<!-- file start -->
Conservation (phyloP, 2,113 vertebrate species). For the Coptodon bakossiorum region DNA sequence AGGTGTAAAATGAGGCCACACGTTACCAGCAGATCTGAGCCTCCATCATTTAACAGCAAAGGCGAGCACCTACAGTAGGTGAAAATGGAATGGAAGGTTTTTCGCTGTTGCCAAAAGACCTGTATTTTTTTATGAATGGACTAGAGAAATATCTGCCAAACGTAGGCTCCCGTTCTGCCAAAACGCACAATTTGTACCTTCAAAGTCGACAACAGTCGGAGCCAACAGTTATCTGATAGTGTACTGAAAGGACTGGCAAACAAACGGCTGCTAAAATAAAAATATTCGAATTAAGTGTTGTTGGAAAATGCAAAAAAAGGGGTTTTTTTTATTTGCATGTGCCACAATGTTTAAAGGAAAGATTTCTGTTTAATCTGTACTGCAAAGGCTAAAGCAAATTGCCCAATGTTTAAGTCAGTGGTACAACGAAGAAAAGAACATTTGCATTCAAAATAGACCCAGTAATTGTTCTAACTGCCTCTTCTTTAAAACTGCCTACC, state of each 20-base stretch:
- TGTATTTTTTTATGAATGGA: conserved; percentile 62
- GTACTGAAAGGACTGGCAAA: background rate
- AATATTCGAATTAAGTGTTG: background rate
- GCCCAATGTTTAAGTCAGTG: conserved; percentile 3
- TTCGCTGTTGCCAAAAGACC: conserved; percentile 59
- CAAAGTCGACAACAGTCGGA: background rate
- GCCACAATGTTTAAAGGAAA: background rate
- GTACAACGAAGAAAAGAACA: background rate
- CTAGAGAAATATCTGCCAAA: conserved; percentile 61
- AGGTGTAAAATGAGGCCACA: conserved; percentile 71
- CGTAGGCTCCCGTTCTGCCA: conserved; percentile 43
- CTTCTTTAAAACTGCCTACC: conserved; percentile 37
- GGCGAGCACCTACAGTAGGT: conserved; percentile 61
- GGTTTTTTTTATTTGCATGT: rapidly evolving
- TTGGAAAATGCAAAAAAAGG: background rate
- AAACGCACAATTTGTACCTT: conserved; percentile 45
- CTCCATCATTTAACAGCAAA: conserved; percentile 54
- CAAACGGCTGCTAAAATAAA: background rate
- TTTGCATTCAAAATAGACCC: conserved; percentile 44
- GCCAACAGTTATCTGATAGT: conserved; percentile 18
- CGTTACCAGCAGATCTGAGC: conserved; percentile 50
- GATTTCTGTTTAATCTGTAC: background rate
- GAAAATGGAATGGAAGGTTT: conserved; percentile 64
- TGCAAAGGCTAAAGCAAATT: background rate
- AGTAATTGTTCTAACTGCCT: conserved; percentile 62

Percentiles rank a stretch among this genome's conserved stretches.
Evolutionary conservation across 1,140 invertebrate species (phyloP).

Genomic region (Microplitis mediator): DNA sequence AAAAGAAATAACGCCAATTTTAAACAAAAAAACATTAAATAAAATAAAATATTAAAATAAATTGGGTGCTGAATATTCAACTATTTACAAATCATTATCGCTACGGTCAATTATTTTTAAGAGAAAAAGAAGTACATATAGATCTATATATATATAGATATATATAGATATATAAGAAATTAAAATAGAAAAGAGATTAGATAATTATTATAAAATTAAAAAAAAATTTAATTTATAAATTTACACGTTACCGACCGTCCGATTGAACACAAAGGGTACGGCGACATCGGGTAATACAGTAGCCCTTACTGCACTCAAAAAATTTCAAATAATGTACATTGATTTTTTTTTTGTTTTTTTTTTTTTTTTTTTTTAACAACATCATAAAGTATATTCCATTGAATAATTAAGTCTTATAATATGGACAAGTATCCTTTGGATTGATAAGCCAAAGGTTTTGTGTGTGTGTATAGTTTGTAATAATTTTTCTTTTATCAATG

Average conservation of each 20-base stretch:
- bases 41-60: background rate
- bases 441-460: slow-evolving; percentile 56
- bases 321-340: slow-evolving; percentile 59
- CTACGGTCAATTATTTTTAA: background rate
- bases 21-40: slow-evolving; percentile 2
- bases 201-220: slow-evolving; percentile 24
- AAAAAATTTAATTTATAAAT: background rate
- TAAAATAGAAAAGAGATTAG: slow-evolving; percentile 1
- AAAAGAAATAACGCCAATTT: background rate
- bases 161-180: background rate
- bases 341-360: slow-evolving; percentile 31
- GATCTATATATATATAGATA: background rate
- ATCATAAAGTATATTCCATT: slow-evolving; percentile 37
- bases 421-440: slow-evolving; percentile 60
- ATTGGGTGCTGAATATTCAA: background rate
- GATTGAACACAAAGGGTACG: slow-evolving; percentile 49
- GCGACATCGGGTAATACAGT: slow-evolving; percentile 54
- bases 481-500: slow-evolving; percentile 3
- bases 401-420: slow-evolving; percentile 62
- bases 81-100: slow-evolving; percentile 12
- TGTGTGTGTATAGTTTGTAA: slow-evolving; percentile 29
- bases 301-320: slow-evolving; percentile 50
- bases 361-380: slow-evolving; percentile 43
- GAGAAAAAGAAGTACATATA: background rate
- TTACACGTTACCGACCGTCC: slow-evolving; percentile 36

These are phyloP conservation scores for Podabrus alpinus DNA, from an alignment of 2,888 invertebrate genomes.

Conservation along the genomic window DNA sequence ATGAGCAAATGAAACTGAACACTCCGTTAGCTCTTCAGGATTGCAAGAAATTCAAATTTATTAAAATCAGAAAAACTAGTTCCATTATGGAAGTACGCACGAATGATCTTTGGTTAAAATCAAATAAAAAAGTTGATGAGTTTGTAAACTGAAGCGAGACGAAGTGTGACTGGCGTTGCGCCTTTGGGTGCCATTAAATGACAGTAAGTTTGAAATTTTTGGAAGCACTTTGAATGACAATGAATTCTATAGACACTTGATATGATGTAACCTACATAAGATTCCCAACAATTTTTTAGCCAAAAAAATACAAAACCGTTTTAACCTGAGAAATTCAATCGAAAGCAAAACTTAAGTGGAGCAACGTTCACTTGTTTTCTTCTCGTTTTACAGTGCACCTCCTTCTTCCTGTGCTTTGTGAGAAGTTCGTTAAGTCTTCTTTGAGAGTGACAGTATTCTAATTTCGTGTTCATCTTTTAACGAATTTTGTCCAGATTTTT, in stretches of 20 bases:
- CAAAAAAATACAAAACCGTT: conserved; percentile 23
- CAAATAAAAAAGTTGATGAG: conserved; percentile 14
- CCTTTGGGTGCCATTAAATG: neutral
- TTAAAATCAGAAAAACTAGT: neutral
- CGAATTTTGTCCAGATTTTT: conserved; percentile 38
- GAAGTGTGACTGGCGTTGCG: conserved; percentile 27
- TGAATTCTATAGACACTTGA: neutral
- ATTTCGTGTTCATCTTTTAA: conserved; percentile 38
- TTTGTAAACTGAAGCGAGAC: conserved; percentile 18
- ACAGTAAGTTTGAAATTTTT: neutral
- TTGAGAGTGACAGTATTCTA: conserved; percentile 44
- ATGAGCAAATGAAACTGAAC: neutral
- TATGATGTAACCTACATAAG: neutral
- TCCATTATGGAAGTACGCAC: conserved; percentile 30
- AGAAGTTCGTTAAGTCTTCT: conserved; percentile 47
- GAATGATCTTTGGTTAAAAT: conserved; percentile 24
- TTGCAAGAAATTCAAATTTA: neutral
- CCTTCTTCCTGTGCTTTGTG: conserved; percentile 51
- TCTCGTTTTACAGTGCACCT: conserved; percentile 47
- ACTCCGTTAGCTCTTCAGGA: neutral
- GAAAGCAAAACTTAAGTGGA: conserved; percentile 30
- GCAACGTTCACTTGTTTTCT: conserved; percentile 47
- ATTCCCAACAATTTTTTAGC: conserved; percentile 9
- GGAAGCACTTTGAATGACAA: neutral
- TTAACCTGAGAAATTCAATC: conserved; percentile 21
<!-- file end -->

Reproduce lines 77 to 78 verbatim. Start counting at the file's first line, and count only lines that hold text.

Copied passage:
- ACTCCGTTAGCTCTTCAGGA: neutral
- GAAAGCAAAACTTAAGTGGA: conserved; percentile 30